With the help of a smooth talking tomcat, a family of Parisian felines set to inherit a fortune from their owner try to make it back home after a jealous butler kidnaps them and leaves them in the country.
Abandoned after an accident, baby Mowgli is taken and raised by a family of wolves. As the boy grows older, the wise panther Bagheera realizes he must be returned to his own kind in the nearby man-village. Baloo the bear however thinks differently taking the young Mowgli under his wing and teaching that living in the jungle is the best life there is. Bagheera realizes that Mowgli is in danger, particularly from Shere Khan the tiger who hates all people. When Baloo finally comes around, Mowgli runs off into the jungle where he survives a second encounter with Kaa the snake and finally, with Shere Khan. It's the sight of a pretty girl however that gets Mowgli to go the nearby man-village. Written by
Ken Anderson storyboarded the final scene almost at the same time that Richard M. Sherman and Robert B. Sherman had finished "My Own Home". Everything that the Sherman brothers had envisioned while writing the song was up on the storyboards. They brought Anderson up to their office and played him the song and he immediately began to cry. See more »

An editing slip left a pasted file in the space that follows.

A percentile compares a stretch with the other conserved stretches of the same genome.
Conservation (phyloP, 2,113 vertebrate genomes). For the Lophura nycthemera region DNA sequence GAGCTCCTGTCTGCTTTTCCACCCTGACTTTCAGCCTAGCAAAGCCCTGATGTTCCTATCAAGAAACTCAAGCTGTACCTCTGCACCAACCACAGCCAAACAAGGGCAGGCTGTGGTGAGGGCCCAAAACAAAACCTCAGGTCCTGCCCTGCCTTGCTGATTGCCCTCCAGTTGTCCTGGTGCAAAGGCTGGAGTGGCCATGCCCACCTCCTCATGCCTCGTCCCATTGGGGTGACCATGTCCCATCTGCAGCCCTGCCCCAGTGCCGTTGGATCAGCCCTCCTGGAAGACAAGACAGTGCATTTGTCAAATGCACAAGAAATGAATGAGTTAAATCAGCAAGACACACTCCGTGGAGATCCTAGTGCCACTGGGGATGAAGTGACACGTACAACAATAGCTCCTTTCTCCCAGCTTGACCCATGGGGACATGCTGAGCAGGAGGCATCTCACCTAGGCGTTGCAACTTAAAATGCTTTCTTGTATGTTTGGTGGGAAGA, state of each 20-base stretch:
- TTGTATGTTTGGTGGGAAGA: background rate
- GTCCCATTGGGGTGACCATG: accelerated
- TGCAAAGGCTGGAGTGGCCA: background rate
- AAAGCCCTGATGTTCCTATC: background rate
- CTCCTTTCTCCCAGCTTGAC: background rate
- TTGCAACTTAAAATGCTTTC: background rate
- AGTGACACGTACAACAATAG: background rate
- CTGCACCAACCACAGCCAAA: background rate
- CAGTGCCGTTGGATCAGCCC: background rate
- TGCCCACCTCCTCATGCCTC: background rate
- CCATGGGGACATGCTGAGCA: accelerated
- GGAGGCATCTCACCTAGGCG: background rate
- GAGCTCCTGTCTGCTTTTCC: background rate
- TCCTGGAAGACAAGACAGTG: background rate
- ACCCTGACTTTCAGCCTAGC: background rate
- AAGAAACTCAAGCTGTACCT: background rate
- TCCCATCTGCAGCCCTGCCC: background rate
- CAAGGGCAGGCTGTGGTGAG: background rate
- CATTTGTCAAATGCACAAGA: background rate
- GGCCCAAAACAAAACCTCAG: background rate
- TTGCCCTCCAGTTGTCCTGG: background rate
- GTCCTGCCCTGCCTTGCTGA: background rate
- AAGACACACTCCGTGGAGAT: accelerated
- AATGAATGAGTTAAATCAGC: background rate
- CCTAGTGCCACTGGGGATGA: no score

When Baloo and Bagheera are trying to rescue Mowgli from the monkeys, Baloo opens a door smashing it against Bagheera. The door has no handle. The next shot is a close-up of Bagheera's head with the door behind it; the door has now a handle. See more »
Many strange legends are told of these jungles of India, but none so strange as the story of a small boy named Mowgli. It all began when the silence of the jungle was broken by an unfamiliar sound.
[Sound of baby crying]
It was a sound like one never heard before in this part of the jungle. It was a man cub! Had I known how deeply I was to be involved, I would've obeyed my first impulse and walked away.
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There are no end credits for this feature film. However, the credits are at the beginning. See more »
This adaptation of Rudyard Kipling's popular jungle-themed tome keeps it all light and ditches anything deeper than superficial. One would expect this to have a detrimental effect but it all works in the movie's favor. It's basically a string of sketches and set pieces cobbled around a loose narrative, though it flies by quickly, especially when Baloo is on the screen.
Mowgli is a man-cub abandoned in the jungles of India and raised by wolves when Bagheera, a concerned panther, steps in and rescues him. Around 10 years later Bagheera tries to take him back to the man village but they are sidetracked by a variety of animals including Kaa, the snake, and lovable, floppy-armed King Louie, an orangutan who wants the secret of fire.
Much of the movie has a late-60s jazz theme which keeps it moving and jiving. The jungle animation, making great use of multi-plane cameras, is absolutely gorgeous, and makes every scene a joy to look at, even during some of the lulls (anything with the Elephants).
It's easy to see why it has become a classic as the characters are brilliant. Baloo and Co. came back in TaleSpin 23 years later and secured their status among the most popular Disney characters.
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